Monday, February 13, 2017

Badami Rocks!!! - A travelogue

"If you want to understand today, you have to search yesterday"
-Pearl. S. Buck

I am not sure about the exact time since I started getting these pangs to visit the fabled cave temples of Badami. It could be during my childhood years, when I stood staring at the framed painting of the famous eighteen-armed Nataraja that my Grand Uncle had recreated on canvas. Or it could have been during those times when I was studying the rise and fall of the Chalukyan Empire in school. Or did that desire arise when I brought this book called Badami, Aihole and Pattadakal- By George Michell? Even though I am not sure about the exact moment, I am sure that my imagination was kindled and created an incipient urge to see the fabled cave temples of Badami. However, my trip to the temple town could only materialize in 2016.

My sister and I began to plan for this trip during May, 2016. We decided to visit Badami, Aihole and Pattadakal during the month of July. My baby sister made the hotel reservations and the other necessary arrangements. It was an all Girl’s trip and we spent five glorious days exploring Badami, Aihole, Pattadakal, Bijapur and a few other places around this region. Since I have a lot of memories and photographs to share with you, I decided to break this post into a five-part travelogue. I hope you enjoy these posts, As much as I enjoyed writing them.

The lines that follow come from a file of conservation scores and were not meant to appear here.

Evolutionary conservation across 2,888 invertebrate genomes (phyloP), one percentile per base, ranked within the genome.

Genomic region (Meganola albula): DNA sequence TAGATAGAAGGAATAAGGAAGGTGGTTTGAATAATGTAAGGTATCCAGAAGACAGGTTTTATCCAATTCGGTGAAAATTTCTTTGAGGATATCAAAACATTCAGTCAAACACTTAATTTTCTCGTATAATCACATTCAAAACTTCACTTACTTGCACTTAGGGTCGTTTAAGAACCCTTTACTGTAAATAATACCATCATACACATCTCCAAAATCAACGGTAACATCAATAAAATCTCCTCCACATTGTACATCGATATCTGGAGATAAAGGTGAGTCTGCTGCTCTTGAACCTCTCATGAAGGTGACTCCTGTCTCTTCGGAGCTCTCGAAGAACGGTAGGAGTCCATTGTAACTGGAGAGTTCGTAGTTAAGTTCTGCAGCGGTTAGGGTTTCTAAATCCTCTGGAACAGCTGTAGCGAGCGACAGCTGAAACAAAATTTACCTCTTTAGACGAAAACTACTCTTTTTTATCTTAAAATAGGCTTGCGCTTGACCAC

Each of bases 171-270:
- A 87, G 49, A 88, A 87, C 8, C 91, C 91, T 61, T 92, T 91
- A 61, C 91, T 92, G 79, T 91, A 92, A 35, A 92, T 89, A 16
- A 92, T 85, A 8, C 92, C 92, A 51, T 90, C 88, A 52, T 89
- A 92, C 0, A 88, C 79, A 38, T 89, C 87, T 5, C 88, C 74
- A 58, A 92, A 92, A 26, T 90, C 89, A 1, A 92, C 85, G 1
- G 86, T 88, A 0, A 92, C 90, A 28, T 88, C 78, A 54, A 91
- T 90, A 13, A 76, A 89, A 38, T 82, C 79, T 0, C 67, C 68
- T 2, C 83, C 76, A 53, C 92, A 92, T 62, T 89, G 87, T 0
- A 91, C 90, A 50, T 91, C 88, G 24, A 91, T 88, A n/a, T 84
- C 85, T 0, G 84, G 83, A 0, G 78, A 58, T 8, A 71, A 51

Since we planned the trip during the monsoons, we were a little apprehensive about visiting badami. “What if there is a storm and we get stranded in the middle of nowhere??” we thought. However, we couldn’t have visited the place during a better time. The sand stone mountains seemed to come alive during the monsoons. I somehow felt that the rainwater extracted all the hidden beauty of the temple town. The small town magically turns greener and offers breathtakingly beautiful views that can be savored by nature lovers.

Badami, which is now a small town, was once a thriving capital of the Chalukya dynasty. Who are the Chalukyas? I hear you ask. According to the legends, The Chalukyas belonged to northern Kshatriya Race, who migrated from Rajasthan during the 5th century. The founder of the Chalukya dynasty is said to be one Jaya Simha. He was followed by his son Rana Raja who was in turn Succeeded by his sun Pulakesin the first. Pulakesin the first ascended the throne and established Vatapi or Badami as his Capital.

The credit for the incredible architecture goes to Pulakesin’s sons, Kirtivarman and Mangalesha. It feels like every nook and corner of Badami tells the tale of the Borthers incredible contribution to art and architecture. These Cave temples are both mind blowing and captivating at the same time. I couldn’t help but wonder how one could transform something as dismal as sand stone into architectural marvels, way back in 6th century. The stones are carved to surgical precision and it seems like each wall in the cave has a story to tell.

The cave temples of Badami are segregated into four sections. The first three caves are dedicated to Hindu deities and the Fourth and topmost cave is dedicated to the Jain Tirthankaras. This shows that the Chalukyans were tolerant to Shaivism, Vaishnavism, Buddhism and Jainism.